One of the things I enjoy doing is sending cards to my LinkedIn Connections cards from time. For various reasons. If they aren’t in my database – but someone I want to connect with on a more personal level, the first thing I do is check their contact info on LinkedIn to see if they’ve included their mailing address. Sadly, many don’t. So my next step is to go to their website. Which brings me to this week’s tip …
I recently wanted to send a card to a speaker and congratulate her for celebrating many successful years in business. Her mailing address was not in her contact information on LinkedIn, so I went to her website.
I noticed two things right off the bat.
- There was no way to contact this speaker anywhere on her website. No email address, no phone number (unless it was very well hidden), no contact form … nothing.
- This speaker was not taking advantage of the SEO factor in her page titles. You know that title that shows up in the browser tab, to the left of the favicon (the little square image on the left of the browser tab)? Mine says “Marketing Support for Speakers and Coaches | BizEase Support Solutions.” Her’s says “New Home Page.” You tell me which one is a more effective title. The one that just says New Home Page, or the one with keywords, what we do, and my business name? While this particular speaker may not realize the importance of titles and keywords, her web designer should.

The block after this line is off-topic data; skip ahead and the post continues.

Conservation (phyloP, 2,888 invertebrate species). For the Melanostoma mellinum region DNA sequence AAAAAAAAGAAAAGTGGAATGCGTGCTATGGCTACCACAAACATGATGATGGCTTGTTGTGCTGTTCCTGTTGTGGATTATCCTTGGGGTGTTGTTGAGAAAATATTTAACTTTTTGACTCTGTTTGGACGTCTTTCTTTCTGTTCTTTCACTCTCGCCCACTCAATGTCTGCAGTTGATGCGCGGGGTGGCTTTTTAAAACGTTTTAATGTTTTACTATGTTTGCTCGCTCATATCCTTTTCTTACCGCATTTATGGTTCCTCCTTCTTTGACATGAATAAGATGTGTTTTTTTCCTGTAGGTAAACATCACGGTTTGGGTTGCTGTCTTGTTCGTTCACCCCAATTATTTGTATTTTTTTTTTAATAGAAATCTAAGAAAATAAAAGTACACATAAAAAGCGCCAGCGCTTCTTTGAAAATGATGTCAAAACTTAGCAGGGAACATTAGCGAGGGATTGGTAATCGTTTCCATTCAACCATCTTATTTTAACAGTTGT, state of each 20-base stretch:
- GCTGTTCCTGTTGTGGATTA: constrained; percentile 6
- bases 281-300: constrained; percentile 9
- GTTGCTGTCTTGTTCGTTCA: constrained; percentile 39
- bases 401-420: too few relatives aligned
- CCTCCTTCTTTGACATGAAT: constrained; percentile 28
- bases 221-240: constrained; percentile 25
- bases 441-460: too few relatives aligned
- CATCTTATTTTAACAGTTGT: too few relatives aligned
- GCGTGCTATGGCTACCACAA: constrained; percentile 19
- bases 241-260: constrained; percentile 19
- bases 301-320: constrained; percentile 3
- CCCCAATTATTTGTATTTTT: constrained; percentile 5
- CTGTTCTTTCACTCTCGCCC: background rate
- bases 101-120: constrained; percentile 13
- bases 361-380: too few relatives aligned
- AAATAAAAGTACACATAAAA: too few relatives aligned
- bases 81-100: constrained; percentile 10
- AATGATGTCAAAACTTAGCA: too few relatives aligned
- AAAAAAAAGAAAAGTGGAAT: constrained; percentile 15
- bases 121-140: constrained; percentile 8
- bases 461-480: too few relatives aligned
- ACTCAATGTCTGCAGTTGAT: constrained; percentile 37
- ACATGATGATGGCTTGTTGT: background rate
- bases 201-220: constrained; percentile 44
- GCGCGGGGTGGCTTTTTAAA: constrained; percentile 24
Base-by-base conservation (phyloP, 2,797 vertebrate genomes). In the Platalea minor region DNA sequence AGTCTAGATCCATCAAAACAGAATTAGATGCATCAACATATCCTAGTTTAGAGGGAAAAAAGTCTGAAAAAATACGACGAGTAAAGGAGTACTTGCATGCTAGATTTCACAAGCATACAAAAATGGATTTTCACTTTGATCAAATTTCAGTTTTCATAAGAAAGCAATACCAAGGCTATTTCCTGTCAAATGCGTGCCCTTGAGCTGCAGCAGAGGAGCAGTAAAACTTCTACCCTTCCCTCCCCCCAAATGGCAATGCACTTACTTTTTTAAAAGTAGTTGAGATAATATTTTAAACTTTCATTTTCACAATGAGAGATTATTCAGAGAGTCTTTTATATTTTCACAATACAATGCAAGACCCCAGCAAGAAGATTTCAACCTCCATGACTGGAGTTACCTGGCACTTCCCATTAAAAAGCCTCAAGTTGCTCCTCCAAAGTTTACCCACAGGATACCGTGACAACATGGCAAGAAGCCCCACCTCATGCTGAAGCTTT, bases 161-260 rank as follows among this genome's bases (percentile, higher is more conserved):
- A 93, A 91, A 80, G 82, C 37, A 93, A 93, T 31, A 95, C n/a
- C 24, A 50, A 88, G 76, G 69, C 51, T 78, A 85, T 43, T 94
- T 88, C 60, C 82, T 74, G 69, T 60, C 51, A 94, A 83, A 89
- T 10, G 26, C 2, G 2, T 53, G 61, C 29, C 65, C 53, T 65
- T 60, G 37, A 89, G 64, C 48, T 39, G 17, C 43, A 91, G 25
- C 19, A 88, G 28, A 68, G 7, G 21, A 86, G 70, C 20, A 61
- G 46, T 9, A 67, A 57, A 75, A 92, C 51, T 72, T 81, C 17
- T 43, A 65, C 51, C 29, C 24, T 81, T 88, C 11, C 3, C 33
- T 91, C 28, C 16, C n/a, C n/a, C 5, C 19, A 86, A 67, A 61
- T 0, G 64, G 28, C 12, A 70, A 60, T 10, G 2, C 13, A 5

If you want prospects, meeting planners, or anyone else to be able to contact you, you’ve got to make it easy for them. You’ve got to include contact information or a contact form on your website. This should be common knowledge, but evidently it’s not.If prospects can't contact you, they can't hire you!Click To Tweet
And … while you’re at it, make the most out of your page titles by including keywords, your business name, or at least something other than “new home page.” It might be a little thing, but it’s something. And it never hurts to add a little something to help prospects find you.
Make it easy for prospective clients to find you and contact you … I mean that is the purpose of a website, isn’t it?
Also published on Medium.
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